Theme Parks | our visitor attraction
From the trills of the match, to the thrills of the theme park. Well, of course we have the best Theme Park of anywhere in the UK, and with Alton Towers we have one that probably challenges some of the best in Europe. Of course it’s one set in its own beautiful grounds and landscape, but if beautiful gardens and landscapes is what you’re really after, then there’s none finer (and more local) than Trentham.
Follow the Trent & Mersey canal passed Stoke’s Bet 365 Stadium and on to Trentham – using greenway it’s possible to connect to Trentham Gardens and Estate. Undoubtedly one of Staffordshire’s finest landscapes, with Italianate gardens that rival the best of any gardens in the country. Walk the lake and appreciate the capability that Brown himself spotted in this landscape. Alternatively enjoy the wider estate and take a stroll through ancient oak woodlands with views from Monument Hill, looking back over the City.
Photo 7 – Trentham’s Brownian Landscape – a delight even in Winter
Living Landscape | our wildlife
Places like Trentham are of course living landscapes. More than just ornamental gardens, but supporting a diverse range of animal and plant life as natural habitats – from heathland to woodland, and wetland too. Staffordshire, through organisations like Staffordshire Wildlife Trust provide opportunities for people to get more involved in the management of the landscape and the enjoyment of the wildlife that it supports.
Back along the canal in the other direction, beyond Middleport and Longport is Westport Lake. As one of the 2 main bases for Staffordshire Wildlife Trust it provides a great spot for bird-watching and a flat and easy circular route walking. The eco-friendly and low energy Visitor Centre provides a welcoming cafe, with panoramic views of the water. A perfect place for a quick visit for families, walkers and nature lovers alike.
The lake provides an important over-wintering site for many water birds and some unusual species are known to stop-off at the lake during migration. The conservation area at the far side of the site provides a home to many animals including kingfishers and dragonflies, and has been lovingly improved and maintained by local conservation volunteers in recent years.
Photo 8 – The cafe on stilts at Westport provides a room with a view
Hidden Gems | our forgotten & undiscovered places
We often find that local people aren’t always aware of local green space assets, and come away surprised at discovering new places to visit. Sometimes we surprise ourselves too, finding or rediscovering hidden gems within the Staffordshire landscape.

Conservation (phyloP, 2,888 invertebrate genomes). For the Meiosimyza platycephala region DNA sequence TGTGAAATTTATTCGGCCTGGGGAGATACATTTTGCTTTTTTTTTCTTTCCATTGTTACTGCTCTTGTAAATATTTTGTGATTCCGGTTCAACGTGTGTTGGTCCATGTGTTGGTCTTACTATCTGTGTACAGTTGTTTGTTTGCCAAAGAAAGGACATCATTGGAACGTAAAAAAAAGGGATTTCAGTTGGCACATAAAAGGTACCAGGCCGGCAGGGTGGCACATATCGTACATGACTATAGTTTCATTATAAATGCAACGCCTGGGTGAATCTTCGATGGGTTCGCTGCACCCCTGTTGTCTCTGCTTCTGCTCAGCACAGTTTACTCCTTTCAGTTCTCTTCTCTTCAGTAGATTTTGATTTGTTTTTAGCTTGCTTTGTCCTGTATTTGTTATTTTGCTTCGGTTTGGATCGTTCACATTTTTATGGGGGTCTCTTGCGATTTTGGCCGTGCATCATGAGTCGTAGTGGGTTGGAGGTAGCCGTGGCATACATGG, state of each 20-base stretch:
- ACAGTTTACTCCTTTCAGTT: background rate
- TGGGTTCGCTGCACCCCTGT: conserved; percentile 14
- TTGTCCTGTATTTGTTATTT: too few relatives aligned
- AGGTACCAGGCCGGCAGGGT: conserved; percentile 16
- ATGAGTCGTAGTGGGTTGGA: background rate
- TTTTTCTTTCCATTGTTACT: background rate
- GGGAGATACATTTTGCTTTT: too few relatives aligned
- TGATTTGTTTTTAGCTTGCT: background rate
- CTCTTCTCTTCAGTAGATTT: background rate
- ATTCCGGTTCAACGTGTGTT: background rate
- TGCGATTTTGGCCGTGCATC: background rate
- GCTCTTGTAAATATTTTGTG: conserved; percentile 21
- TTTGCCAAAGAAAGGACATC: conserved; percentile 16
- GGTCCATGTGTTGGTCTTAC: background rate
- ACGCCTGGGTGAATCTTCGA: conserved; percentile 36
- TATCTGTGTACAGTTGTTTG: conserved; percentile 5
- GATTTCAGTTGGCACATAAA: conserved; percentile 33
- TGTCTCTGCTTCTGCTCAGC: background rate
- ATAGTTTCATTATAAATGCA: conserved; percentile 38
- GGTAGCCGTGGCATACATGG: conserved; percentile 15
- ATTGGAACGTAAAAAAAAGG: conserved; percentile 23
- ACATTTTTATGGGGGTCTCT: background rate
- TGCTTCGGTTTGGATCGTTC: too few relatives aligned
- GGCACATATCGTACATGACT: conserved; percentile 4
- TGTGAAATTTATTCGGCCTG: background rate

Hanchurch Hills & Swynnerton Park
It’s almost with reluctance that we reveal this one, it’s such a hidden gem, we’d prefer to keep it to ourselves. Behind Trentham and accessible through Trentham Golf Course and Hanchurch Pools is a forested area know as Hanchurch Hills (& Swynnerton Park). To me it’s a smaller version of Cannock Chase – but the one that sits right on the doorstep of Newcastle & Stoke. Great for walking the dog, a family picnic, or a place for traffic free greenway cycling or mountain biking.
Photo 9 – Hancurch Hills farmland looking towards the forested area
Have you ever been to (or even ever heard of ) Parrot’s Drumble. The name itself deserves some recognition!
Again, it’s a little known spot, tucked away behind the industrial park near the Freeport Shopping Mall near Talke. Probably one of the largest expanse of bluebell woodlands you’ll find around these parts, and a small Staffordshire Wildlife nature reserve playing host to species like Spotted Flycatcher and Great Spotted Woodpecker.
(Note – Access is not easy or suitable for the less well abled)
Photo 10 – Bluebell carpets Parrot’s Drumble
At Dimmingsdale, originally an aristocrat’s dream has now been turned into a delight for everyone, courtesy of the Forestry Commission. The magnificent drives originally built by the Earl of Shrewsbury, are now incorporated into walks through the valley. Visitors to the beauty spot now stroll the paths where horse drawn carriages once carried the gentry through on their pleasure trips. The rolling hills are complemented by dramatic rocky sandstone outcrops which are challenging to reach, but the flatter walks around the pools provide a delightful and easier woodland walk at any time of year.
Photo 11 – Tranquility itself, one of the pools at Dimmingsdale
Industrial Heritage | our industrial heartland
Let’s not forget that as well as our pottery industry, our industrial heritage was built on more than just pots. Look back a generation and our landscape was peppered and scarred by the remnants of the steel and coal industries.
Apedale (& Silverdale) Parks
Who’d have thought the mining industry which cut such a blight into our local landscapes could end up as such a green space asset? We have two parks for the price of one – Apedale Country Park and Silverdale Park (linked by a farm track opposite the Sustainable Energy Station Visitor Centre at the top of Apedale) . Two great parks offering a sense of history of place – and even a museum (and a developing steam railway) at the bottom end of Apedale to celebrate that industrial past.